Kirry said that further traffic impact studies need to be conducted before a decision can be made under the State Environmental Policy Act (SEPA). "The old studies... when (the) comprehensive plan amendments were done over 20 years ago is not sufficient," says the statement by the association.

Near the end of the meeting, a Triway staff member asked the group, "Forget about height for a moment, do people here want more residential or are you interested in seeing just an office building?" The group hemmed and hawed until one woman piped up saying, "I don't trust you enough to answer your question!" The impromptu outburst was met with relieved chuckles and heads nodding in agreement that the question was not as simple as presented.

The developer, Tri Vo, was in attendance throughout the meeting and actively participated in the discussion. He explained that he wants height so he can have flexibility with the design. "We have three things to consider: 1) do it to code; 2) work with the neighborhood and 3) we have to make the project work financially. All we're asking for is flexibility in the design," said Vo.

Withdrawal of the 90 foot request is welcome by most residents on West Bay Drive but it is debatable whether the neighborhood meetings with Triway representatives was instrumental in Triway's decision.

Attorney Sarah Smyth McIntosh took part in an appeal against Triway's application last July. Her office building, Smyth Landing, is on West Bay Drive. "It took a SEPA appeal and many long meetings and conversations with Triway representatives to get our points across... and in the end I don't know what made the difference or if they are just withdrawing to find a better approach," says Smyth McIntosh. "But hopefully, Triway won't keep pushing for 90 feet all along West Bay... (Tri Vo) did this because he wanted in on Reliable but couldn't just ask for greater heights on Reliable or else it would be a spot zone..." she added.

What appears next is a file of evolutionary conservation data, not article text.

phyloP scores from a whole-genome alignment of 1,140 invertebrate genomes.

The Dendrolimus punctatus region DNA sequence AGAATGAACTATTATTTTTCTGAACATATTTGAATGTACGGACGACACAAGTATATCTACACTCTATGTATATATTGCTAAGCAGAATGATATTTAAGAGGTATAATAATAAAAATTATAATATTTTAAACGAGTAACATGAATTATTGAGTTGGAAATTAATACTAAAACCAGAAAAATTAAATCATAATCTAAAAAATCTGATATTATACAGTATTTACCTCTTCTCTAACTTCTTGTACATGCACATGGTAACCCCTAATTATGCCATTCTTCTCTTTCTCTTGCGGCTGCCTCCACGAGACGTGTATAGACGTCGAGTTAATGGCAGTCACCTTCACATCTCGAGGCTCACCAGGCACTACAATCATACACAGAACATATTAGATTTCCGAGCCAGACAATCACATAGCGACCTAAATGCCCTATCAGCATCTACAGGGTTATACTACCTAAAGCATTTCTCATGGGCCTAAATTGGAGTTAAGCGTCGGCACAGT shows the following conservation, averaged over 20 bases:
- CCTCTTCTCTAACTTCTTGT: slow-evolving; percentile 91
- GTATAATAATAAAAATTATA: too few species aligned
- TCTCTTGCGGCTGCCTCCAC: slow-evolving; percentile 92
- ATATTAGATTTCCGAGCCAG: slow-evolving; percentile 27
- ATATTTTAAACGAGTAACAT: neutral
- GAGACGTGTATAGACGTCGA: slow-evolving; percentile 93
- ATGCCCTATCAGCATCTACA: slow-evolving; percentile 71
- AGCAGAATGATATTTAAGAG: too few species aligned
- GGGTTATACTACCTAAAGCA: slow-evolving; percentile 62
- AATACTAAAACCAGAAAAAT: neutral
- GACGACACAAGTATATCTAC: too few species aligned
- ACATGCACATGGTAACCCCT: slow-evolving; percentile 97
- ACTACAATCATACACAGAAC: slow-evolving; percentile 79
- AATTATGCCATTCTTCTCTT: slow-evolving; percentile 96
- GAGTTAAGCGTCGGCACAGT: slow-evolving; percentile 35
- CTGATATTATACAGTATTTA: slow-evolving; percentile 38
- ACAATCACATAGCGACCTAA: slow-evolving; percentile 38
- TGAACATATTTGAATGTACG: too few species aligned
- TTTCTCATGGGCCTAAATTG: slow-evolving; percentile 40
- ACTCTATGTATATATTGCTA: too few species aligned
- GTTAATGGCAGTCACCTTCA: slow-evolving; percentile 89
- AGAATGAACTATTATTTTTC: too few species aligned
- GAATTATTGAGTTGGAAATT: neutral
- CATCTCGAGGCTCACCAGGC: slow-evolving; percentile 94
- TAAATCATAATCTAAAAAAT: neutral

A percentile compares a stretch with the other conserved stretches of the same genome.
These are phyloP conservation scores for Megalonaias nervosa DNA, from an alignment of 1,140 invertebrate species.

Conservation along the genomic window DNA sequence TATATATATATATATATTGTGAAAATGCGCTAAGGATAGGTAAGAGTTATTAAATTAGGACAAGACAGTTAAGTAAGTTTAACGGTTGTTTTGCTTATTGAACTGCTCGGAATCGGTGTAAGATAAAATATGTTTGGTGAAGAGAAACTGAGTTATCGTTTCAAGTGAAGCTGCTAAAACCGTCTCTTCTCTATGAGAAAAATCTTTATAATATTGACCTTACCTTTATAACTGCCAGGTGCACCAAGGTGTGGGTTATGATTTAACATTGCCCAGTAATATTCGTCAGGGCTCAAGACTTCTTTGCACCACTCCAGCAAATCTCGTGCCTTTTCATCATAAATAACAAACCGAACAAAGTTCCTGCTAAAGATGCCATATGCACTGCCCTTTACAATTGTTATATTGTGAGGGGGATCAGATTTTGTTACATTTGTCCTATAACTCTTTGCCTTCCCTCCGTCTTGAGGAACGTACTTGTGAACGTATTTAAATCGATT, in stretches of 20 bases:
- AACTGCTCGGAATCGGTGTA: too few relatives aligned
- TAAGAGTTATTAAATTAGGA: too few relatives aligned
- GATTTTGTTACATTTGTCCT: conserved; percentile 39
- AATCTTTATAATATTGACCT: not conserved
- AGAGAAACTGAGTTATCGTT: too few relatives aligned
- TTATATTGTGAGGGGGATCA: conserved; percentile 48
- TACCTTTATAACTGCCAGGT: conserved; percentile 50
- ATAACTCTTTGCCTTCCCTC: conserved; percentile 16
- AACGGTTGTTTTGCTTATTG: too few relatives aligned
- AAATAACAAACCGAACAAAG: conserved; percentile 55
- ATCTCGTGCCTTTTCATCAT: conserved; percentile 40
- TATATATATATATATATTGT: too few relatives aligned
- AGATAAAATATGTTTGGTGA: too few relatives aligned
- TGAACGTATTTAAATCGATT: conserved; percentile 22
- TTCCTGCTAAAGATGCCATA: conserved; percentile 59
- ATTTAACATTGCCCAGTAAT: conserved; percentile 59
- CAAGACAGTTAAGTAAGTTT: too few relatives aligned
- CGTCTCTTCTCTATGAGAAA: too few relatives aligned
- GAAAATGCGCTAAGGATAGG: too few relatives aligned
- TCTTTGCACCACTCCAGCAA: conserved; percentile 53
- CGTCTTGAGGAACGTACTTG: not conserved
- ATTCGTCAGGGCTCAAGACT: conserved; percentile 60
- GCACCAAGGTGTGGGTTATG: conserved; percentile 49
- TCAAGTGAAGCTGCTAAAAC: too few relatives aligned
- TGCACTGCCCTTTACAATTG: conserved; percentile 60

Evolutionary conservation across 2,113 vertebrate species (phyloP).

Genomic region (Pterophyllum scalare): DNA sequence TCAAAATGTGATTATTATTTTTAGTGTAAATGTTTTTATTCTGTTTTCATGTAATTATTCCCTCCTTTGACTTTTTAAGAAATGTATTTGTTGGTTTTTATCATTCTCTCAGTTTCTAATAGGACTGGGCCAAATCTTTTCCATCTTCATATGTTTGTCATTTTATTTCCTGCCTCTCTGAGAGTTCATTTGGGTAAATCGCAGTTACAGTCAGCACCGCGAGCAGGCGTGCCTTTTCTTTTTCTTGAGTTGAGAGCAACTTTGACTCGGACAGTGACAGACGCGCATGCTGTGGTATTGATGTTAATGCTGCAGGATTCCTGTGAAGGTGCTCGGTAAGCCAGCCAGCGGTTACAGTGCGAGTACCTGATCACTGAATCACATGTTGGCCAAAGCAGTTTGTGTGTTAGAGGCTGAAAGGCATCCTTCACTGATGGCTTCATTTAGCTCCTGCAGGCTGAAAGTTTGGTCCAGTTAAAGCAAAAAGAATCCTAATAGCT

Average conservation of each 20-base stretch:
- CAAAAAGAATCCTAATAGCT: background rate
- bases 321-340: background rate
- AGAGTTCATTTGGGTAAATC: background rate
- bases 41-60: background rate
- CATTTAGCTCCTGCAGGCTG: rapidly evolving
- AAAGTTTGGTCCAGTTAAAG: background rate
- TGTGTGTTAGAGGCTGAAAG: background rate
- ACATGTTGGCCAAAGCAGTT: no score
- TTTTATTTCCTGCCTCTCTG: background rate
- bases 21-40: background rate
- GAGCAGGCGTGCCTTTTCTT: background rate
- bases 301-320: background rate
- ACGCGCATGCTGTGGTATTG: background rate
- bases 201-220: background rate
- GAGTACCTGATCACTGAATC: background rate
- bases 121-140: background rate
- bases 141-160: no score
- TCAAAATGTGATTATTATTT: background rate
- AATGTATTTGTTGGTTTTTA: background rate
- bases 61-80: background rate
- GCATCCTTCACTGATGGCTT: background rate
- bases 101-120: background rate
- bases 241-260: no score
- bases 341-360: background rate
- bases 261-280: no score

"We still have the shoreline master program updates coming up... and they need to finally address the issues that Triway's applications, both on west bay and the isthmus, brought to light. Our development regulations and our regional shoreline master program regulations are not consistent, and need to be coordinated to provide greater certainty for redevelopment along our urban shoreline," says Smyth McIntosh.

"At the very least, the traffic infrastructure capacity has to be considered," she concluded.

Kirry, speaking for his association, welcomes the retraction of Triway's 90 foot request. "Protected views of West Bay neighbors were clearly in jeopardy with 90 foot buildings... West Bay is not a major thoroughfare, its width has natural barriers to expansion, and its capacity to serve the neighborhood would have become oversaturated. I think that sense finally was realized by Mr. Vo, and the record that would have been created by public testimony would prove detrimental..."

Some on West Bay are still not happy with the proposal. Barbara Kaiser, owner of Sunset Insurance Agency, works in her historical building along West Bay Drive. She expressed concerns about the project from the beginning. Her view of Budd Inlet and Mt. Rainier will be obstructed by the proposed development, even at 65 feet.

"I also think that the traffic would be more than West Bay could handle without certain mitigations and the roundabout at West Bay and Harrison would be gridlocked... at certain peak times of the day, right now it takes 15-20 minutes to get off West Bay, particularly if a person is headed toward downtown Olympia. This (recent) snow has emphasized the fact that there are only three ways to exit West Bay and two of them were closed off due to the weather."


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Updated 2015/01/07 21:14:22